January 29, 2019

Douglas Reagan Ault

   Doug Ault, professional baseball first baseman and designated hitter who played for the Texas Rangers (1976) and Toronto Blue Jays (1977–1978, 1980). He is best known for playing in the Blue Jays first Major League Baseball (MLB) game on April 7, 1977, against the Chicago White Sox. Ault hit the first two home runs in franchise history, helping Toronto win 9-5.

   A native of Beaumont, Texas, Ault was a varsity baseball star at Texas Tech. He was drafted three different times in the MLB Draft, but refused to sign. He was finally signed by the hometown Rangers in 1973 as an amateur free agent. He advanced relatively quickly though the Minor League hierarchy, making the Majors in 1976 as a late season replacement. With the Rangers already having Mike Hargrove at first base, Ault became available in the 1976 Major League Baseball expansion draft where he was drafted by the Blue Jays. He became the starting first baseman in their first ever MLB game, and his actions that day turned Ault into the Blue Jays first superstar. He couldn't exceed the expectations given to him, and had an otherwise average career as a result and was out of the Majors within three years.

   He managed in the Minor Leagues for several years, leading the Syracuse Chiefs to a pennant in 1985. He retired in 1994, and went to the automobile business, but a series of personal tragedies and business failures plagued him in later life. Ault committed suicide on December 22, 2004. Source

COORDINATES
30° 07.799, -094° 05.831

Garden of Seasons
Forest Lawn Memorial Park
Beaumont

January 22, 2019

Zachary Scott

   Zachary Thomson Scott, Jr., actor, the son of Sallie Lee (Masterson) and Zachary Thomson Scott, was born in Austin, Texas, on February 21, 1914. His acting career began at Austin High School. From 1932 to 1934 he attended the University of Texas, where he performed leading roles and served as president for the Curtain Club; he was also on the track team. He interrupted his schooling at the age of nineteen to work his way to England on a freighter. There he joined a repertory company and for the next three years gained acting experience.

   He returned to the United States and married Elaine Anderson on February 21, 1935. They had two daughters. The couple lived in New York for a short time but soon returned to the University of Texas, where Scott earned a B.A. in 1939. During this period he worked as director of the Little Theater in Austin and taught dramatics at St. Mary's Academy. He then gave up dramatic pursuits and worked at various jobs, including that of an oilfield worker, but the lure of the stage eventually caused him to move his family to New York.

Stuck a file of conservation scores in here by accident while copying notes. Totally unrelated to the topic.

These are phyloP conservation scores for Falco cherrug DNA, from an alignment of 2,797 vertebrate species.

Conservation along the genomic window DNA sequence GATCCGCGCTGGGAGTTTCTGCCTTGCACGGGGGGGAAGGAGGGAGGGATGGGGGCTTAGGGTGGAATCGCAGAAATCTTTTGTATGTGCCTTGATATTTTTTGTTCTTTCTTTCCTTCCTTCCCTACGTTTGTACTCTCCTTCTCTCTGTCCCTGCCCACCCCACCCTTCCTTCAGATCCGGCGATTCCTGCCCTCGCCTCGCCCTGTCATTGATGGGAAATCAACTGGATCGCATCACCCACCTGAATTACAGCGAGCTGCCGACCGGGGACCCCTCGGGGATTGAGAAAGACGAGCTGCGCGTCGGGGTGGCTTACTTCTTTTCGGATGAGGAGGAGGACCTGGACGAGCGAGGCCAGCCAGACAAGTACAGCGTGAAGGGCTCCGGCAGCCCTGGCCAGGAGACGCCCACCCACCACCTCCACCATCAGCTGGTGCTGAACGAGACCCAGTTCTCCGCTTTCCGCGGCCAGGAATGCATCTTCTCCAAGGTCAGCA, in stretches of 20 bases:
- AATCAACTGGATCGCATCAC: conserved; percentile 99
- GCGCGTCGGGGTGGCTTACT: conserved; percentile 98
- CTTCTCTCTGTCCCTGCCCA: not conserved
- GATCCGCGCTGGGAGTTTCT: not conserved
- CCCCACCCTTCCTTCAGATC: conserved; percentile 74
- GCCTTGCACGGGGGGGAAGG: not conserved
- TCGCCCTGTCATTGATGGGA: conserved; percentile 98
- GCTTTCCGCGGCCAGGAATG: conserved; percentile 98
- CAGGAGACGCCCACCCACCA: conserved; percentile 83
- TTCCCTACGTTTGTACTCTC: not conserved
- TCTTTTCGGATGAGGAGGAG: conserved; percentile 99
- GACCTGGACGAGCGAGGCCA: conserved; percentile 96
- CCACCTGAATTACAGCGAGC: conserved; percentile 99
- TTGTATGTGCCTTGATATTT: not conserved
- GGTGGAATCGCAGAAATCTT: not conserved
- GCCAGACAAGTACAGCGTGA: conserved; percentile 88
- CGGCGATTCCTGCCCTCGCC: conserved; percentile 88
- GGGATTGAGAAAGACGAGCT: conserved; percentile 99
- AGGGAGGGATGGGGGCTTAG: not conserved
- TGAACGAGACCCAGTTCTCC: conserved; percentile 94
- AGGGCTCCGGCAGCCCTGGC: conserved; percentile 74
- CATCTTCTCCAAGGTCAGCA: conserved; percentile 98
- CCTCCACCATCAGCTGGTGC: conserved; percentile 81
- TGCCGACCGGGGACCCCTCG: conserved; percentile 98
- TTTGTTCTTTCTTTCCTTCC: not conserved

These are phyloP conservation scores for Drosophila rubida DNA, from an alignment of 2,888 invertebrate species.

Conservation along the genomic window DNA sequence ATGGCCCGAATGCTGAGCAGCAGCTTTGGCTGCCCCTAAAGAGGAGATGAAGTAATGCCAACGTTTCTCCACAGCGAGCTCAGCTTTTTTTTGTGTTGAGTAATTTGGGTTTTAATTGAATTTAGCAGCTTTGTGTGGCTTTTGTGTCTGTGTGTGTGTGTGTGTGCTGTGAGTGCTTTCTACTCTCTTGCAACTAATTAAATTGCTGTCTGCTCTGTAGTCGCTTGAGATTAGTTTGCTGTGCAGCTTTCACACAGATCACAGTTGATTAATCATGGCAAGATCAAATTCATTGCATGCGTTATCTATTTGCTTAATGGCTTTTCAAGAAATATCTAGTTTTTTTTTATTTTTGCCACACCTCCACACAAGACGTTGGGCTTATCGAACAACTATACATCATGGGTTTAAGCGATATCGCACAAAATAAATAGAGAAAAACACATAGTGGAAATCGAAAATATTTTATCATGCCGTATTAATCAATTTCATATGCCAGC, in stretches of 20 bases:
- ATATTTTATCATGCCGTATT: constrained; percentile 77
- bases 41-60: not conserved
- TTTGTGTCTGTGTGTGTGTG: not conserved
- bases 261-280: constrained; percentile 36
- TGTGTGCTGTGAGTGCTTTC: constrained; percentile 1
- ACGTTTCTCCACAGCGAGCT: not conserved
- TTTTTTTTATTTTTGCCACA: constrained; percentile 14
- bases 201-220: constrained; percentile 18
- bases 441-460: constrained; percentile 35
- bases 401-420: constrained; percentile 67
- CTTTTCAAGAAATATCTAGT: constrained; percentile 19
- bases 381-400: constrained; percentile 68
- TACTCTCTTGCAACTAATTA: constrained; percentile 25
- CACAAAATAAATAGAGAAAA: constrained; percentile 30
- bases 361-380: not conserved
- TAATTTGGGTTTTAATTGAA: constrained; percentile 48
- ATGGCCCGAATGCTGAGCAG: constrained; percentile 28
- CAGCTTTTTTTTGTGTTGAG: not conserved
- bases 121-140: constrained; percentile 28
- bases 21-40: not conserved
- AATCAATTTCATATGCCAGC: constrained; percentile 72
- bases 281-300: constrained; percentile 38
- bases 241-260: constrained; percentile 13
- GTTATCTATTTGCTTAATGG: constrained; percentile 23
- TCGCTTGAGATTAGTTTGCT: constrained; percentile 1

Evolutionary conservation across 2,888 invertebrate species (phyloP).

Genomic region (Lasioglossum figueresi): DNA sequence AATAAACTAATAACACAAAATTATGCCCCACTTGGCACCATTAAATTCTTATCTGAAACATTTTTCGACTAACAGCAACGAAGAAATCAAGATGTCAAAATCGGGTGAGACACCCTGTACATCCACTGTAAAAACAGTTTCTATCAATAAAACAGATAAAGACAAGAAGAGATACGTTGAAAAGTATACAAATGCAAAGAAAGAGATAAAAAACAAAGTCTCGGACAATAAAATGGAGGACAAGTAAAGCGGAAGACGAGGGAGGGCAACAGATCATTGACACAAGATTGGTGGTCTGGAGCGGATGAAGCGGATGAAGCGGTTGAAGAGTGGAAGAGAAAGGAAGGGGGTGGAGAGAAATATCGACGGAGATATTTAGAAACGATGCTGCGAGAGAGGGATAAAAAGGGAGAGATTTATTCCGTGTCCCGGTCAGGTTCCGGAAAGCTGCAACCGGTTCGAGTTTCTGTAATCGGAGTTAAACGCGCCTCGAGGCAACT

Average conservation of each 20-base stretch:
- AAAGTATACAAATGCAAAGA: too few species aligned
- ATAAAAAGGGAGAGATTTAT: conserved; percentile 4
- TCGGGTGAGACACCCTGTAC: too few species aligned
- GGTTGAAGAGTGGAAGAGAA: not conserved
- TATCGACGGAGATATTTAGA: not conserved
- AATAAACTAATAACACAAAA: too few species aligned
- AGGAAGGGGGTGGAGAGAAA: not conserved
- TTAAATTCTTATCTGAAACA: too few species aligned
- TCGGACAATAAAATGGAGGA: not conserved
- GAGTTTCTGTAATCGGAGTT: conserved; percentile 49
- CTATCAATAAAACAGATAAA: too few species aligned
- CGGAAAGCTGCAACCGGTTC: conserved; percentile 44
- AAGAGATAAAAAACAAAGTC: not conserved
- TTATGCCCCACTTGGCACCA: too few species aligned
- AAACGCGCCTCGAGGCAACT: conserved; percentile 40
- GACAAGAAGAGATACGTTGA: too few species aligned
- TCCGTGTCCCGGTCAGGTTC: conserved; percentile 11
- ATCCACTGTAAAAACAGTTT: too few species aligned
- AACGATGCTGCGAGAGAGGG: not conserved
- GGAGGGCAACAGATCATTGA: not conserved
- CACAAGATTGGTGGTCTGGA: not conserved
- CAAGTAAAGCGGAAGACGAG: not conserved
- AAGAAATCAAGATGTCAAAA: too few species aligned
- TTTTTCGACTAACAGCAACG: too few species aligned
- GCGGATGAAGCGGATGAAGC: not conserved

He was soon acting in various Broadway productions. In 1943 Warner Brothers Studio discovered Scott while he was appearing in Those Endearing Young Charms. With the starring role in The Mask of Dimitrios in 1944, he began a film career that extended through thirty motion pictures. Scott is best remembered for his work in such popular films as Mildred Pierce (1945), The Southerner (1945), Hollywood Canteen (1944), Danger Signal (1945), and Cass Timberlane (1947). He received an Academy Award nomination for his portrayal in The Southerner. During the 1940s Scott's roles, with the exception of The Southerner, were those of a suave, debonair sophisticate, but after 1950 his career broadened. He sang the lead role in a production of The King and I (1956) and appeared on the London stage in such productions as Subway in the Sky (1957). He played numerous television roles and continued to make movies.

   In 1950 Scott and his wife were divorced. He later married actress Ruth Ford. In 1959 they appeared together on Broadway in Requiem for a Nun, a play that novelist William Faulkner had written for Mrs. Scott. Scott and his wife were performing readings from Faulkner's works at the University of Mississippi in early 1965 when Scott grew ill; he died on October 3, 1965, and was buried at Memorial Park in Austin. In 1972 the Zachary Scott Theatre opened in Austin, and in 1988 a chair in drama was established at the University of Texas honoring the Scott family. Source